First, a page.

“We have flow-through share financing of public companies which serves as a permanent tax credit for individual investors as well as a tool for junior exploration companies to raise funds,” said Gravelle.
“Our government also works with industry associations to support mineral development and exploration activities with grants to prospectors through the Ontario Exploration Corporation. Not to mention, the Ontario Geological Survey has world class open data sets which make valuable geological information easily accessible to industry as they work to identify mineral exploration targets.”
One of the many bright spots for Ontario is its innovation in new technologies. The province has been actively involved in newer technologies in the mineral sector that are being used globally to make mines safer, green and more efficient.
“The mining supply and services sector in Ontario is of enormous economic significance, generating a direct economic impact of $6.6 billion in gross output value,” said Gravelle. “Our government recognizes the value of maintaining our position as a global leader in mining sector innovations. That’s why we’ve committed in excess of $4.5 million in the past five years to support mining supply and services companies in expanding their export capacity and increase sales to international markets.”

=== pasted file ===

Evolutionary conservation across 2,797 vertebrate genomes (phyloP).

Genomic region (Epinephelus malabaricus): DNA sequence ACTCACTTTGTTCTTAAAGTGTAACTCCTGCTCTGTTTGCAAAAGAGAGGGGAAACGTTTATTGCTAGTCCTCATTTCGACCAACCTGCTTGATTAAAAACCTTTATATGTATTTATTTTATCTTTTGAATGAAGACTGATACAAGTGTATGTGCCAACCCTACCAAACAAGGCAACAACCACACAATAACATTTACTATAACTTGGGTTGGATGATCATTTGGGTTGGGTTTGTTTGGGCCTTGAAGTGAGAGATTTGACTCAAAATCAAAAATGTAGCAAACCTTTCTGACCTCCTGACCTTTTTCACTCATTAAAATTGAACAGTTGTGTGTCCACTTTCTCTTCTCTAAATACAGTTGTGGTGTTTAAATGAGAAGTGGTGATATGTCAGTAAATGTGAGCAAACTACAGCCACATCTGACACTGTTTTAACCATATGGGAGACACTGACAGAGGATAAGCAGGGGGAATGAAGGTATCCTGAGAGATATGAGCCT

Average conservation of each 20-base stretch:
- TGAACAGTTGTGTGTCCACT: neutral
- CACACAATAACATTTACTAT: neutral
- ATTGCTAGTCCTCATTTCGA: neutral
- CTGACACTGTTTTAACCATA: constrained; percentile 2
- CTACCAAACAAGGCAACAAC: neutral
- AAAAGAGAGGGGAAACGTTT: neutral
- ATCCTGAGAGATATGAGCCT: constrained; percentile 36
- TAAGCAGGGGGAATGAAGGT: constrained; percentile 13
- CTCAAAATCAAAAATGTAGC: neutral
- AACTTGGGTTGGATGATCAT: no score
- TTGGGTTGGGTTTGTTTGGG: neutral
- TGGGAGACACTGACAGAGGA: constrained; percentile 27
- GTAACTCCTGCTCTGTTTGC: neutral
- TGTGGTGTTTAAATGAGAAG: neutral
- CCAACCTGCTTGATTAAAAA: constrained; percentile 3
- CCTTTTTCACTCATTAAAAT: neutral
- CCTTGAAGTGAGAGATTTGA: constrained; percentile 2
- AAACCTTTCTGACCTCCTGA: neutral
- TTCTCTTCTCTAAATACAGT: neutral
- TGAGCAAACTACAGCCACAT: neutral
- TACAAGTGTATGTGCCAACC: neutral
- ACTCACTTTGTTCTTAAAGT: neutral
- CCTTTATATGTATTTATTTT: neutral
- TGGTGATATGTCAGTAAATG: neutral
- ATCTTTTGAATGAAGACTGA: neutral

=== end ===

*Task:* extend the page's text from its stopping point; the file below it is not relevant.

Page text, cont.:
According to Gravelle, to maintain its competiveness, Ontario needs to maintain a business climate that attracts investment
“I certainly recognize that it is vital that Ontario maintain a business climate that attracts investment and I believe we’re doing just that. For example, one of the most important indicators of investment attractiveness is exploration spending and, from this measure, it’s clear that Ontario remains a leader.”
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He added, “We are the top jurisdiction in Canada and among the top jurisdictions in the world. In fact, the size of Ontario’s provincial mineral industry is comparable to the mineral industry of entire countries around the world.”
It’s true. In 2003, exploration expenditures in Ontario were $193 million; in 2014, that figure was over a half billion dollars. The mineral production side reached $11 billion in 2014, up from $7.1 billion ten years ago.
“I believe our province is very well positioned for a bright future in mineral development. To ensure that our large, industrial partners continue to be competitive globally, we announced on April 7, 2015 that the Northern Industrial Electricity Rate (NIER) program, a $120 million program to reduce electricity costs for large, industrial companies, would be permanently funded,” Gravelle said.
Moving forward, Ontario is expected to improve greatly. There are a significant amount of new gold districts opening up in Ontario, including an array of new mines set to open in the next two years.
“As Minister and most importantly, as a Northerner, I have a deep appreciation of the tremendous economic potential of the vast resources that are located primarily in the Northern part of the province. Our government has been driving economic development in Ontario with a major focus on the mining sector—an industry of tremendous significance to our economy,” said Gravelle.